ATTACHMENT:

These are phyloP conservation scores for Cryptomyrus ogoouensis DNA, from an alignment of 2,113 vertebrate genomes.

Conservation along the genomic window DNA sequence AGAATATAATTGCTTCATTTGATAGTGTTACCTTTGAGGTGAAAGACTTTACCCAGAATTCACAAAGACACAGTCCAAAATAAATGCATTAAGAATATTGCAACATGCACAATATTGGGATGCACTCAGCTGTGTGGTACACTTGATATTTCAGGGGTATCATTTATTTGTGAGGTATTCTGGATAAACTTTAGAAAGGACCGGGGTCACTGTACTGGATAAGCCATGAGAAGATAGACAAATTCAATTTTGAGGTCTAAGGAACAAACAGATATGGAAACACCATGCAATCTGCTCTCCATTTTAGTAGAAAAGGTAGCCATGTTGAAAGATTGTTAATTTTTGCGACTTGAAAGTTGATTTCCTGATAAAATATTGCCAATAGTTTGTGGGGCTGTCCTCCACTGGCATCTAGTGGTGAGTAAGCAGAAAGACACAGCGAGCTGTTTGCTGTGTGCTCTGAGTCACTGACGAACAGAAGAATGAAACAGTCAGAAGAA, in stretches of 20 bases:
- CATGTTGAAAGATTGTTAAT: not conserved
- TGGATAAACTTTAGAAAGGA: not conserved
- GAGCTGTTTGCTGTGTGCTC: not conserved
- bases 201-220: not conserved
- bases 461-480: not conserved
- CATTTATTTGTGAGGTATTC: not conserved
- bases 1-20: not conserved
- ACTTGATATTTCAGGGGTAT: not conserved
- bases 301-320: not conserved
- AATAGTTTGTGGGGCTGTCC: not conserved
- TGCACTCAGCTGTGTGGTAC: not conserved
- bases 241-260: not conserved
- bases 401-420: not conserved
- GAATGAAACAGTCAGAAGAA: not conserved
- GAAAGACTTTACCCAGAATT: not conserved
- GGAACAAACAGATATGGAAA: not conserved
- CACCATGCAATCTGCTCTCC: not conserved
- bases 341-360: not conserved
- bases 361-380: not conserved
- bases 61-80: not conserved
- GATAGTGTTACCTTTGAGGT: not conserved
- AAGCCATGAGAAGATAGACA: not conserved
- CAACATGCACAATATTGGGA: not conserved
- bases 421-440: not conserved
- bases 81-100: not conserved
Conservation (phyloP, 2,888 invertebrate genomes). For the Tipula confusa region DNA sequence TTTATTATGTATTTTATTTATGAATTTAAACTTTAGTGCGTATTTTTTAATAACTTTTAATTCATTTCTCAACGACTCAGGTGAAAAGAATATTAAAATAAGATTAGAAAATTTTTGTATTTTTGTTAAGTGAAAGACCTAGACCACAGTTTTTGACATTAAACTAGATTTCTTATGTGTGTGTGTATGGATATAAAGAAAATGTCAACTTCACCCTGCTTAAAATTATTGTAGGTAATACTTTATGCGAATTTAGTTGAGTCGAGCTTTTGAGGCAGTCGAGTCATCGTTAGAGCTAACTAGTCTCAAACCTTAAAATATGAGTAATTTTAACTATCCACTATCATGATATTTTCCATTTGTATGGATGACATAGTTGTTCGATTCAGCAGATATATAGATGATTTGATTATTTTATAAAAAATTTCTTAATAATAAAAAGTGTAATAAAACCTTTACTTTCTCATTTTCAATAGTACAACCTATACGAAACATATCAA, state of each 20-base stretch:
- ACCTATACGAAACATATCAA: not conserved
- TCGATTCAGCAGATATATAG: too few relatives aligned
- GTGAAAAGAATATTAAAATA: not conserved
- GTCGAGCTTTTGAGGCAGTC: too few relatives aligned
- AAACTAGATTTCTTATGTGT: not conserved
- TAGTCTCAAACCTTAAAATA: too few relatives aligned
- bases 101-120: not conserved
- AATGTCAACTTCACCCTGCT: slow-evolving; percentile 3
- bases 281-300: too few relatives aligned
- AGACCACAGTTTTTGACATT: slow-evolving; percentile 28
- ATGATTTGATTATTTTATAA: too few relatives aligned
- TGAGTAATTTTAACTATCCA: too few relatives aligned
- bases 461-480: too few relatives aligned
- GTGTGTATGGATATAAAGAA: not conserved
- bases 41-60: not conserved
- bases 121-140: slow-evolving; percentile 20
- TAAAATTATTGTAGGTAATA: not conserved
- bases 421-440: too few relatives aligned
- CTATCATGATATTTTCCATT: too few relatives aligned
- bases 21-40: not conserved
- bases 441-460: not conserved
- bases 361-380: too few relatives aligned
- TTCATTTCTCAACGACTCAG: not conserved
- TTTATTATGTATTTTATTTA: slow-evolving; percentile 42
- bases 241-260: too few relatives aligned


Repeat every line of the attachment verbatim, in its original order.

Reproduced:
These are phyloP conservation scores for Cryptomyrus ogoouensis DNA, from an alignment of 2,113 vertebrate genomes.

Conservation along the genomic window DNA sequence AGAATATAATTGCTTCATTTGATAGTGTTACCTTTGAGGTGAAAGACTTTACCCAGAATTCACAAAGACACAGTCCAAAATAAATGCATTAAGAATATTGCAACATGCACAATATTGGGATGCACTCAGCTGTGTGGTACACTTGATATTTCAGGGGTATCATTTATTTGTGAGGTATTCTGGATAAACTTTAGAAAGGACCGGGGTCACTGTACTGGATAAGCCATGAGAAGATAGACAAATTCAATTTTGAGGTCTAAGGAACAAACAGATATGGAAACACCATGCAATCTGCTCTCCATTTTAGTAGAAAAGGTAGCCATGTTGAAAGATTGTTAATTTTTGCGACTTGAAAGTTGATTTCCTGATAAAATATTGCCAATAGTTTGTGGGGCTGTCCTCCACTGGCATCTAGTGGTGAGTAAGCAGAAAGACACAGCGAGCTGTTTGCTGTGTGCTCTGAGTCACTGACGAACAGAAGAATGAAACAGTCAGAAGAA, in stretches of 20 bases:
- CATGTTGAAAGATTGTTAAT: not conserved
- TGGATAAACTTTAGAAAGGA: not conserved
- GAGCTGTTTGCTGTGTGCTC: not conserved
- bases 201-220: not conserved
- bases 461-480: not conserved
- CATTTATTTGTGAGGTATTC: not conserved
- bases 1-20: not conserved
- ACTTGATATTTCAGGGGTAT: not conserved
- bases 301-320: not conserved
- AATAGTTTGTGGGGCTGTCC: not conserved
- TGCACTCAGCTGTGTGGTAC: not conserved
- bases 241-260: not conserved
- bases 401-420: not conserved
- GAATGAAACAGTCAGAAGAA: not conserved
- GAAAGACTTTACCCAGAATT: not conserved
- GGAACAAACAGATATGGAAA: not conserved
- CACCATGCAATCTGCTCTCC: not conserved
- bases 341-360: not conserved
- bases 361-380: not conserved
- bases 61-80: not conserved
- GATAGTGTTACCTTTGAGGT: not conserved
- AAGCCATGAGAAGATAGACA: not conserved
- CAACATGCACAATATTGGGA: not conserved
- bases 421-440: not conserved
- bases 81-100: not conserved
Conservation (phyloP, 2,888 invertebrate genomes). For the Tipula confusa region DNA sequence TTTATTATGTATTTTATTTATGAATTTAAACTTTAGTGCGTATTTTTTAATAACTTTTAATTCATTTCTCAACGACTCAGGTGAAAAGAATATTAAAATAAGATTAGAAAATTTTTGTATTTTTGTTAAGTGAAAGACCTAGACCACAGTTTTTGACATTAAACTAGATTTCTTATGTGTGTGTGTATGGATATAAAGAAAATGTCAACTTCACCCTGCTTAAAATTATTGTAGGTAATACTTTATGCGAATTTAGTTGAGTCGAGCTTTTGAGGCAGTCGAGTCATCGTTAGAGCTAACTAGTCTCAAACCTTAAAATATGAGTAATTTTAACTATCCACTATCATGATATTTTCCATTTGTATGGATGACATAGTTGTTCGATTCAGCAGATATATAGATGATTTGATTATTTTATAAAAAATTTCTTAATAATAAAAAGTGTAATAAAACCTTTACTTTCTCATTTTCAATAGTACAACCTATACGAAACATATCAA, state of each 20-base stretch:
- ACCTATACGAAACATATCAA: not conserved
- TCGATTCAGCAGATATATAG: too few relatives aligned
- GTGAAAAGAATATTAAAATA: not conserved
- GTCGAGCTTTTGAGGCAGTC: too few relatives aligned
- AAACTAGATTTCTTATGTGT: not conserved
- TAGTCTCAAACCTTAAAATA: too few relatives aligned
- bases 101-120: not conserved
- AATGTCAACTTCACCCTGCT: slow-evolving; percentile 3
- bases 281-300: too few relatives aligned
- AGACCACAGTTTTTGACATT: slow-evolving; percentile 28
- ATGATTTGATTATTTTATAA: too few relatives aligned
- TGAGTAATTTTAACTATCCA: too few relatives aligned
- bases 461-480: too few relatives aligned
- GTGTGTATGGATATAAAGAA: not conserved
- bases 41-60: not conserved
- bases 121-140: slow-evolving; percentile 20
- TAAAATTATTGTAGGTAATA: not conserved
- bases 421-440: too few relatives aligned
- CTATCATGATATTTTCCATT: too few relatives aligned
- bases 21-40: not conserved
- bases 441-460: not conserved
- bases 361-380: too few relatives aligned
- TTCATTTCTCAACGACTCAG: not conserved
- TTTATTATGTATTTTATTTA: slow-evolving; percentile 42
- bases 241-260: too few relatives aligned